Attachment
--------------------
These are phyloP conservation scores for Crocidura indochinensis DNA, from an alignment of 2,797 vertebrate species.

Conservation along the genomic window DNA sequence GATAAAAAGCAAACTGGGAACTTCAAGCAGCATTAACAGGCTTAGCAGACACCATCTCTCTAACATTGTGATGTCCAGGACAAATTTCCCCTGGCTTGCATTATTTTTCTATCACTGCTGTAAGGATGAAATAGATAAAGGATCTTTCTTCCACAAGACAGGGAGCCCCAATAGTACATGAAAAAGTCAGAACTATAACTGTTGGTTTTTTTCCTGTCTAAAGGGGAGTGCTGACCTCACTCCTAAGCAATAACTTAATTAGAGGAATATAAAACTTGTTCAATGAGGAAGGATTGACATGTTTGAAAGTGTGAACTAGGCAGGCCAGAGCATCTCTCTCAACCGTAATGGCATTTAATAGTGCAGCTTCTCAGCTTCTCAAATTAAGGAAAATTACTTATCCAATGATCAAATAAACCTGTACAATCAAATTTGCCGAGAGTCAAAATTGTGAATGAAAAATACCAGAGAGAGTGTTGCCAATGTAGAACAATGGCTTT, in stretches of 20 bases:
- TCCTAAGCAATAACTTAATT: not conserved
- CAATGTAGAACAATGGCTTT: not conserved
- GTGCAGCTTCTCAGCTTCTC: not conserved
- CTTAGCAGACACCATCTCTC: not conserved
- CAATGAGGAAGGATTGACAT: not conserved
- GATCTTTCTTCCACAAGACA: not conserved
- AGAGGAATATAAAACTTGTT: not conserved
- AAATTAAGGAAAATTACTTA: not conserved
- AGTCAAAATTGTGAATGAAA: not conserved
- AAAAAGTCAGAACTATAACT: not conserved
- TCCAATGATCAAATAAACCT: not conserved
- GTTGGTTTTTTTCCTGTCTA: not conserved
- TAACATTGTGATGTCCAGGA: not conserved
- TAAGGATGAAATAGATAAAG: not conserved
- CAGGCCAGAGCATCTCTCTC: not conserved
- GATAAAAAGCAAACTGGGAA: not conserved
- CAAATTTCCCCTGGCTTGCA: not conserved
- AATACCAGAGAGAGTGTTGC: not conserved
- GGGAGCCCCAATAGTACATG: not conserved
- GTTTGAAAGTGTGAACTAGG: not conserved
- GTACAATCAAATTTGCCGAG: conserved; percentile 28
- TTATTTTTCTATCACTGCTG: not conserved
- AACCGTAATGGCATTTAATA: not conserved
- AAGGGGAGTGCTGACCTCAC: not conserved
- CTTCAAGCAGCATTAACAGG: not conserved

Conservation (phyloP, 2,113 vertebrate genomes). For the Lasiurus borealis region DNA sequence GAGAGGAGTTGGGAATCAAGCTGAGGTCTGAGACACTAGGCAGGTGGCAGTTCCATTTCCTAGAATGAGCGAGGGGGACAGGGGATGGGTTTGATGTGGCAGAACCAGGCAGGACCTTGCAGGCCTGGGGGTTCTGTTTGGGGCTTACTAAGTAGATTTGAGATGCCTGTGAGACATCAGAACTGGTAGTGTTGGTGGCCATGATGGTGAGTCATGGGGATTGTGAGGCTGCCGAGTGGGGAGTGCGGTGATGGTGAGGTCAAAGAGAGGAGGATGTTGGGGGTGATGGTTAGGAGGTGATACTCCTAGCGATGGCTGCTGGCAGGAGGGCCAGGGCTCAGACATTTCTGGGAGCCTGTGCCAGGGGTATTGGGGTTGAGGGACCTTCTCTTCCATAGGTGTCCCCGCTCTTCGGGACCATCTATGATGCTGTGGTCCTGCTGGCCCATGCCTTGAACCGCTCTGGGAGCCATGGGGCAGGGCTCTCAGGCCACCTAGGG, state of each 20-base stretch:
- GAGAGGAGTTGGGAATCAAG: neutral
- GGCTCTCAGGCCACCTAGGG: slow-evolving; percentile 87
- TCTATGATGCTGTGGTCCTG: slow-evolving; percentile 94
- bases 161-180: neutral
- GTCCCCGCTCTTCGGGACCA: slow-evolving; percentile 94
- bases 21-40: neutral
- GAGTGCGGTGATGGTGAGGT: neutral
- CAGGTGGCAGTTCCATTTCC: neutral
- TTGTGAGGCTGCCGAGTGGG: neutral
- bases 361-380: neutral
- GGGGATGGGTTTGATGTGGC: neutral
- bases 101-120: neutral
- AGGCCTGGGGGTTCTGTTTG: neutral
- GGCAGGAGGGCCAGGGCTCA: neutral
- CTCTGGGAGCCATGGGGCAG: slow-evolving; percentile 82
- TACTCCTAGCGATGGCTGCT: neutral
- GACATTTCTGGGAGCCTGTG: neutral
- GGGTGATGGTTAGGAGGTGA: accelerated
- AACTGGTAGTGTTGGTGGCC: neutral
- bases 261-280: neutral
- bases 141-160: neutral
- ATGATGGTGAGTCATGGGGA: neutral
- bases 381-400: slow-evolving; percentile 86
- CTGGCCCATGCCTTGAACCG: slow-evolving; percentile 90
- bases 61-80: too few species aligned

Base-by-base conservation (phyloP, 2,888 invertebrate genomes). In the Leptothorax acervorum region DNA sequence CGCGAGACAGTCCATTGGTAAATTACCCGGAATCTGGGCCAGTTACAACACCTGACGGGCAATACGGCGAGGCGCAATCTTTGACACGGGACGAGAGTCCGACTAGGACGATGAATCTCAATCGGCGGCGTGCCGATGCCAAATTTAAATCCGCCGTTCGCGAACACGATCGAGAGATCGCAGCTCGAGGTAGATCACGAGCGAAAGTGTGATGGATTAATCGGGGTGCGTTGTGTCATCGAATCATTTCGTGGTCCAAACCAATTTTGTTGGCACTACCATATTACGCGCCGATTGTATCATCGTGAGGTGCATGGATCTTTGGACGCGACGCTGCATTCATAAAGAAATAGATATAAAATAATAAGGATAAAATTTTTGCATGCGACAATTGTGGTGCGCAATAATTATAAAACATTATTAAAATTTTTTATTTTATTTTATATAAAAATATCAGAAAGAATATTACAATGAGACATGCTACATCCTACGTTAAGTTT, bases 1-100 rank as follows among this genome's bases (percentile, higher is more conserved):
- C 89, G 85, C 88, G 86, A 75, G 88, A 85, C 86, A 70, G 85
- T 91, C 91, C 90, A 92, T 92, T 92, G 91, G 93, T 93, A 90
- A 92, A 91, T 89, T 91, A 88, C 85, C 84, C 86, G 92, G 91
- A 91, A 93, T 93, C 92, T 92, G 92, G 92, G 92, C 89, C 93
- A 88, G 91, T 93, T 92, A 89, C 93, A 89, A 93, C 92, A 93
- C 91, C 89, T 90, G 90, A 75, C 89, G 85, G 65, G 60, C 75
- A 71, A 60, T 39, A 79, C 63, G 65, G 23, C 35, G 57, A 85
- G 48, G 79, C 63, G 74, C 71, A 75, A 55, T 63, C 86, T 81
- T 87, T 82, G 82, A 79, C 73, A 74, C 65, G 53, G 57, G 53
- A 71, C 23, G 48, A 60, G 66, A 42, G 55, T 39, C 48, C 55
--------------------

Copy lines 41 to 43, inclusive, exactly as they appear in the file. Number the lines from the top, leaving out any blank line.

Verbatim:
- AGGCCTGGGGGTTCTGTTTG: neutral
- GGCAGGAGGGCCAGGGCTCA: neutral
- CTCTGGGAGCCATGGGGCAG: slow-evolving; percentile 82